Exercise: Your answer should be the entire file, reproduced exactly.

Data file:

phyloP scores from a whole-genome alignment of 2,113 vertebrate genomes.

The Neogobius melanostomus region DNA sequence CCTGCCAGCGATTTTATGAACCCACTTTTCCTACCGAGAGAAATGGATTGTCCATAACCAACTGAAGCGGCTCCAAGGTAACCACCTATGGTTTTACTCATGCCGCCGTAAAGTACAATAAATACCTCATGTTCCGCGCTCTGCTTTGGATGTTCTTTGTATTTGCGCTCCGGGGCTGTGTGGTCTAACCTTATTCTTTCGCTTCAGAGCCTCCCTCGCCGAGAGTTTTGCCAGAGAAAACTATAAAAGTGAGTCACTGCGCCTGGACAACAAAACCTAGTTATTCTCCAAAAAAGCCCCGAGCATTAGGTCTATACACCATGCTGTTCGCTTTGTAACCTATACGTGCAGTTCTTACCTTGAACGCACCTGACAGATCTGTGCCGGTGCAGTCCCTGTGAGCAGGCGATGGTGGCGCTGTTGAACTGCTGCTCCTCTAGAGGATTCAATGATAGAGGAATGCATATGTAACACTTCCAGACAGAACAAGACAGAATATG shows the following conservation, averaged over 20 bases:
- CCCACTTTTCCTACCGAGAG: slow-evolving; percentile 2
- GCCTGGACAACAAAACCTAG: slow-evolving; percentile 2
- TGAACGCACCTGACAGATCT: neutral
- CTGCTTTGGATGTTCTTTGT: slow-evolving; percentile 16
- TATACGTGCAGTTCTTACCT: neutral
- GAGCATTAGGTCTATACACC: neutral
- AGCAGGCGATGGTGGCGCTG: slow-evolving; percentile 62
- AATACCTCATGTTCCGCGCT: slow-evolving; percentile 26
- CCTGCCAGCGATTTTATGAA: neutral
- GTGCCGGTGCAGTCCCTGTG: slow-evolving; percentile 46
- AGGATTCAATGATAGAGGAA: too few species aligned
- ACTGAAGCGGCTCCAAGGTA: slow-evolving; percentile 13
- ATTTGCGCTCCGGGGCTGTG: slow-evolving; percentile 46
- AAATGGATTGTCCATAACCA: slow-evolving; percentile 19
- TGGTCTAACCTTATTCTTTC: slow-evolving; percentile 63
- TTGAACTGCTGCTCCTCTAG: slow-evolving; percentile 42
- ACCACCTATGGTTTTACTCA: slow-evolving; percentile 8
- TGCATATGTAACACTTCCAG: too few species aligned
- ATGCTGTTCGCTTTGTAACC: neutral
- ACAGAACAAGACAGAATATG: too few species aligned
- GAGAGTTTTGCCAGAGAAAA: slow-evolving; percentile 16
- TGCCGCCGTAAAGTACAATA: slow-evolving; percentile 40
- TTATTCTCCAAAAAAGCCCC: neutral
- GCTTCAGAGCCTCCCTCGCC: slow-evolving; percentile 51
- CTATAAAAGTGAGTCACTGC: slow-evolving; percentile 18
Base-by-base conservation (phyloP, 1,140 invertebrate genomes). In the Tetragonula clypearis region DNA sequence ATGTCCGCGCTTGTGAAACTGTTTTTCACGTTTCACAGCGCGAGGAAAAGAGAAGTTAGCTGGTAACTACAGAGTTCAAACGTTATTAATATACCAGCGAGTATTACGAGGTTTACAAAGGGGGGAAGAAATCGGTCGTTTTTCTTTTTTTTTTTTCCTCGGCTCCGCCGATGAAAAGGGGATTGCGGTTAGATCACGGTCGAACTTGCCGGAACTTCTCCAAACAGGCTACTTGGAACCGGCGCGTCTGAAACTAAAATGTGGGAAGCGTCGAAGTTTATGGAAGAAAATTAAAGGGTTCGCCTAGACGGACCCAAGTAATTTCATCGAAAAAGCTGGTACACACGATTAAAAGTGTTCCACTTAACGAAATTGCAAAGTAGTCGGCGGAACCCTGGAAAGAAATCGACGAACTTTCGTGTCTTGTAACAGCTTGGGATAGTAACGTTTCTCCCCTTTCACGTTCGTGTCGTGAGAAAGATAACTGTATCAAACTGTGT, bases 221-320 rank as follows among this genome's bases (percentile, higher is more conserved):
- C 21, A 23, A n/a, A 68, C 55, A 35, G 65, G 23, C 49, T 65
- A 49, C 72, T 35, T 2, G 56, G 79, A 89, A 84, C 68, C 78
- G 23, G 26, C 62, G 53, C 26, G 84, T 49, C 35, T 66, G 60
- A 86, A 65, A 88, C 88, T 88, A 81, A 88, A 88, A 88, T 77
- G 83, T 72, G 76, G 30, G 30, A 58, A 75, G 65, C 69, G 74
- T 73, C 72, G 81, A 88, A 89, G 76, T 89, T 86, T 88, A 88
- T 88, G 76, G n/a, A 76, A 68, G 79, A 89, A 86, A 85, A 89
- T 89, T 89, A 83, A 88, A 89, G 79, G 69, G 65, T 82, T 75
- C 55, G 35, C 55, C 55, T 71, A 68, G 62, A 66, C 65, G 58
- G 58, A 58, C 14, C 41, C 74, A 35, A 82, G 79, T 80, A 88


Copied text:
phyloP scores from a whole-genome alignment of 2,113 vertebrate genomes.

The Neogobius melanostomus region DNA sequence CCTGCCAGCGATTTTATGAACCCACTTTTCCTACCGAGAGAAATGGATTGTCCATAACCAACTGAAGCGGCTCCAAGGTAACCACCTATGGTTTTACTCATGCCGCCGTAAAGTACAATAAATACCTCATGTTCCGCGCTCTGCTTTGGATGTTCTTTGTATTTGCGCTCCGGGGCTGTGTGGTCTAACCTTATTCTTTCGCTTCAGAGCCTCCCTCGCCGAGAGTTTTGCCAGAGAAAACTATAAAAGTGAGTCACTGCGCCTGGACAACAAAACCTAGTTATTCTCCAAAAAAGCCCCGAGCATTAGGTCTATACACCATGCTGTTCGCTTTGTAACCTATACGTGCAGTTCTTACCTTGAACGCACCTGACAGATCTGTGCCGGTGCAGTCCCTGTGAGCAGGCGATGGTGGCGCTGTTGAACTGCTGCTCCTCTAGAGGATTCAATGATAGAGGAATGCATATGTAACACTTCCAGACAGAACAAGACAGAATATG shows the following conservation, averaged over 20 bases:
- CCCACTTTTCCTACCGAGAG: slow-evolving; percentile 2
- GCCTGGACAACAAAACCTAG: slow-evolving; percentile 2
- TGAACGCACCTGACAGATCT: neutral
- CTGCTTTGGATGTTCTTTGT: slow-evolving; percentile 16
- TATACGTGCAGTTCTTACCT: neutral
- GAGCATTAGGTCTATACACC: neutral
- AGCAGGCGATGGTGGCGCTG: slow-evolving; percentile 62
- AATACCTCATGTTCCGCGCT: slow-evolving; percentile 26
- CCTGCCAGCGATTTTATGAA: neutral
- GTGCCGGTGCAGTCCCTGTG: slow-evolving; percentile 46
- AGGATTCAATGATAGAGGAA: too few species aligned
- ACTGAAGCGGCTCCAAGGTA: slow-evolving; percentile 13
- ATTTGCGCTCCGGGGCTGTG: slow-evolving; percentile 46
- AAATGGATTGTCCATAACCA: slow-evolving; percentile 19
- TGGTCTAACCTTATTCTTTC: slow-evolving; percentile 63
- TTGAACTGCTGCTCCTCTAG: slow-evolving; percentile 42
- ACCACCTATGGTTTTACTCA: slow-evolving; percentile 8
- TGCATATGTAACACTTCCAG: too few species aligned
- ATGCTGTTCGCTTTGTAACC: neutral
- ACAGAACAAGACAGAATATG: too few species aligned
- GAGAGTTTTGCCAGAGAAAA: slow-evolving; percentile 16
- TGCCGCCGTAAAGTACAATA: slow-evolving; percentile 40
- TTATTCTCCAAAAAAGCCCC: neutral
- GCTTCAGAGCCTCCCTCGCC: slow-evolving; percentile 51
- CTATAAAAGTGAGTCACTGC: slow-evolving; percentile 18
Base-by-base conservation (phyloP, 1,140 invertebrate genomes). In the Tetragonula clypearis region DNA sequence ATGTCCGCGCTTGTGAAACTGTTTTTCACGTTTCACAGCGCGAGGAAAAGAGAAGTTAGCTGGTAACTACAGAGTTCAAACGTTATTAATATACCAGCGAGTATTACGAGGTTTACAAAGGGGGGAAGAAATCGGTCGTTTTTCTTTTTTTTTTTTCCTCGGCTCCGCCGATGAAAAGGGGATTGCGGTTAGATCACGGTCGAACTTGCCGGAACTTCTCCAAACAGGCTACTTGGAACCGGCGCGTCTGAAACTAAAATGTGGGAAGCGTCGAAGTTTATGGAAGAAAATTAAAGGGTTCGCCTAGACGGACCCAAGTAATTTCATCGAAAAAGCTGGTACACACGATTAAAAGTGTTCCACTTAACGAAATTGCAAAGTAGTCGGCGGAACCCTGGAAAGAAATCGACGAACTTTCGTGTCTTGTAACAGCTTGGGATAGTAACGTTTCTCCCCTTTCACGTTCGTGTCGTGAGAAAGATAACTGTATCAAACTGTGT, bases 221-320 rank as follows among this genome's bases (percentile, higher is more conserved):
- C 21, A 23, A n/a, A 68, C 55, A 35, G 65, G 23, C 49, T 65
- A 49, C 72, T 35, T 2, G 56, G 79, A 89, A 84, C 68, C 78
- G 23, G 26, C 62, G 53, C 26, G 84, T 49, C 35, T 66, G 60
- A 86, A 65, A 88, C 88, T 88, A 81, A 88, A 88, A 88, T 77
- G 83, T 72, G 76, G 30, G 30, A 58, A 75, G 65, C 69, G 74
- T 73, C 72, G 81, A 88, A 89, G 76, T 89, T 86, T 88, A 88
- T 88, G 76, G n/a, A 76, A 68, G 79, A 89, A 86, A 85, A 89
- T 89, T 89, A 83, A 88, A 89, G 79, G 69, G 65, T 82, T 75
- C 55, G 35, C 55, C 55, T 71, A 68, G 62, A 66, C 65, G 58
- G 58, A 58, C 14, C 41, C 74, A 35, A 82, G 79, T 80, A 88